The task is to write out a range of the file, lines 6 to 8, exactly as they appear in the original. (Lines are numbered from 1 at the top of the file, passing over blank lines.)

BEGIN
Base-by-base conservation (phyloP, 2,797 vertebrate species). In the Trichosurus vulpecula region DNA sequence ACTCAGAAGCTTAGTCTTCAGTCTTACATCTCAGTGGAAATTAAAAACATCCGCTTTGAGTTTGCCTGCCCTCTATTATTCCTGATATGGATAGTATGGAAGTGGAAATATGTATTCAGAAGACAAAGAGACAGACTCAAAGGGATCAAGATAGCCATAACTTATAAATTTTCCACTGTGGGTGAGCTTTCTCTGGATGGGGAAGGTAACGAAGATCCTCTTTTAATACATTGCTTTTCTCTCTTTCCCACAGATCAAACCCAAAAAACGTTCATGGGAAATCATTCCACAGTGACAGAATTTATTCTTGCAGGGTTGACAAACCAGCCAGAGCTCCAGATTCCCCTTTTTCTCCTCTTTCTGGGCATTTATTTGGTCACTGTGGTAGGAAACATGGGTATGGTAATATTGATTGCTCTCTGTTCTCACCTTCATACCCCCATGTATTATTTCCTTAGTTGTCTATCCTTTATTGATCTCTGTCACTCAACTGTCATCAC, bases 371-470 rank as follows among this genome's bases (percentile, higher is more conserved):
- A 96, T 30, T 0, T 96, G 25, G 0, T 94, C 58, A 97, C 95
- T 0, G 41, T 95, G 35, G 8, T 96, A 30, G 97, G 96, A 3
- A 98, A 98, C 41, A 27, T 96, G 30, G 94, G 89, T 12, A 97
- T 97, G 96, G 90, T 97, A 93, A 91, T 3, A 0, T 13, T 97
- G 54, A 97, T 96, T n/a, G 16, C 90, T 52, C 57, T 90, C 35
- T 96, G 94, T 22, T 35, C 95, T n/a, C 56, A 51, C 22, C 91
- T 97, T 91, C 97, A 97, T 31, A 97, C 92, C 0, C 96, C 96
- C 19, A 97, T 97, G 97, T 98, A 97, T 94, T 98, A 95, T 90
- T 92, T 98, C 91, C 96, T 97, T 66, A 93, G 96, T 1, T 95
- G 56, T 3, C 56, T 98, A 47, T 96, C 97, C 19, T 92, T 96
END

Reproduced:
- G 54, A 97, T 96, T n/a, G 16, C 90, T 52, C 57, T 90, C 35
- T 96, G 94, T 22, T 35, C 95, T n/a, C 56, A 51, C 22, C 91
- T 97, T 91, C 97, A 97, T 31, A 97, C 92, C 0, C 96, C 96